Dengue fever has made a resurgence since efforts to eradicate the disease in the 1970s, and future rises in temperatures and rainfall will only amplify this trend. Governments need to act now and adopt pre-emptive measures that will protect their citizens, especially the most vulnerable, writes Ana de Menezes (LSE Department of Geography and Environment), winner of the LSE-IDB Postgraduate Essay Prize 2018.
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Dengue is a mosquito-borne infection that proves lethal in as many as one in five severe cases. It is now endemic to 100 countries, making it the most rapidly spreading mosquito-borne viral disease in the world. The World Health Organization recently included dengue fever amongst its ten key global-health threats for 2019.
Although mosquito-borne diseases are not a new phenomenon in many tropical and subtropical areas, unprecedented climatic and societal changes mean they could affect the global population on a wider scale than ever. Reducing vulnerability to future health-related hazards thus becomes a major challenge.
Like Zika, yellow fever, and chikungunya, dengue fever is transmitted via a virus carried by the Aedes aegypti mosquito. The transmission cycle of the virus is mainly urban and involves humans as hosts and mosquitoes as vectors. Female mosquitoes become infected when feeding on the blood of infected human hosts, then after a period of incubation the virus is transmitted to another host through the mosquito’s salivary glands.
The distribution of Aedes aegypti mosquitoes can be affected by poor urban conditions in terms of sanitation, water storage, and housing, and the largely urban character of the disease is especially worrying when we consider that most of world’s population will be living in cities by the end of the century.
Dengue in the Americas, dengue in Brazil
Dengue fever outbreaks in the Americas have tended to occur every three to five years, with the disease’s incidence rising nearly fivefold in the last three decades. In absolute terms, that means an increase from around one million cases in the 1980s to 4.7 million cases from 2000 to 2007.
The Pan American Health Organization, together with national governments, developed a continental plan for the eradication of the Aedes aegypti mosquito in 1947, and eradication was achieved in 18 countries by 1962. But this relative success was reversed by a gradual weakening of the programme due to a decline in the political salience of the issue. The disease thus re-emerged and began to spread again in the 1970s.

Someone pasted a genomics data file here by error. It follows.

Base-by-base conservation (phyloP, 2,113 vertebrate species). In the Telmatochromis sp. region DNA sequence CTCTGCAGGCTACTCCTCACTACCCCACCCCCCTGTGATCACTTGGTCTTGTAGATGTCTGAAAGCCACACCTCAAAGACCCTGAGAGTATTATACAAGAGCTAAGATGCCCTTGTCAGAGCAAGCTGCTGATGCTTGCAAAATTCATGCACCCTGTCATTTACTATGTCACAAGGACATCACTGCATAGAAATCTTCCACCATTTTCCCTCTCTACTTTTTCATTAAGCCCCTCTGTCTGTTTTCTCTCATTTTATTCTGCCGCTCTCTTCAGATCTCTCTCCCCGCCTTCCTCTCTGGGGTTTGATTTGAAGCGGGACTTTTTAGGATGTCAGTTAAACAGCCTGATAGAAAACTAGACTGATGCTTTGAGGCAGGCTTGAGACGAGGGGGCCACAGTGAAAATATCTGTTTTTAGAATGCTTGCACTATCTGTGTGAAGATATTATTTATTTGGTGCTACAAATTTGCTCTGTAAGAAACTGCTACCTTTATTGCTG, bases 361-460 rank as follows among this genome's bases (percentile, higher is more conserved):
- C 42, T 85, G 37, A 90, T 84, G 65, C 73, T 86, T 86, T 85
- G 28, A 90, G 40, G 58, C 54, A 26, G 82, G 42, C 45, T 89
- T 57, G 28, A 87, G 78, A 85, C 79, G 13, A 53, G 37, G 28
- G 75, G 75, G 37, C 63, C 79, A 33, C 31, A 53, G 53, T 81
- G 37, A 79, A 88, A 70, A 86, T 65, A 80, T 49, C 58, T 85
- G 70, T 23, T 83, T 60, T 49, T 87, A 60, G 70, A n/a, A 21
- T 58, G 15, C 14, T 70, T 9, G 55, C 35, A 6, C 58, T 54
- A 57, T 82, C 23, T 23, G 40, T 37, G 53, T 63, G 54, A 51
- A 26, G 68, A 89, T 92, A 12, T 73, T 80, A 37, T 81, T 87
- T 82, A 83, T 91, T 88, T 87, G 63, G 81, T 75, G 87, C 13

Brazil alone accounts for roughly 80 per cent of all of the cases occurring in Latin America (see figure 1), which means that understanding risk factors in the Brazilian context could provide insights into dengue’s potential spread throughout the region.
To this end, I modelled potential climatic and socioeconomic determinants of dengue-fever incidence and projected future incidence for all 558 of Brazil’s microregions. Based on a dataset of 5,566,457 cases from 2001 to 2012, I found an average of 6.93 cases per month, though this rises to 16 if we consider only the period of peak incidence (February-April).
The model reveals that higher temperature, lower average income per capita, and higher precipitation lead to higher incidence of dengue fever, although access to the sewage system and piped water also plays a role.
The potential impact of climate change on health
Variations in temperature and rainfall (see figures 2 and 3) are significant determinants of dengue because they are important to mosquitoes’ survival, density, feeding patterns, reproduction rates, and internal viral replication.
As such, when we project the effects of climate change on future incidence, we find that the number of cases is expected to increase in almost all Brazilian regions. And although these simulations focus on dengue, its results are likely to be relevant to other diseases transmitted principally by the Aedes aegypti mosquito, not least chikungunya and Zika.
A rise in dengue incidence could also have significant consequences for public health. A recent study in the journal Nature revealed that maternal death is three times more likely for women with dengue than for those without the disease. This risk increases to 450 times when focusing only on women with the more severe haemorrhagic variant.
If climate change acts as an amplifier of this and other weather-sensitive diseases, governments will need to pay greater attention to adaptation measures that could protect their citizens.
One technical measure might be to develop early-warning systems for dengue outbreaks through linking weather forecasts to potential areas of transmission. But given that the impacts fall disproportionate on certain vulnerable groups, future research should also analyse possible discrepancies in outcomes that stem from differences in income, gender, and race.
• The views expressed here are of the authors and do not reflect the position of the Centre or of the LSE
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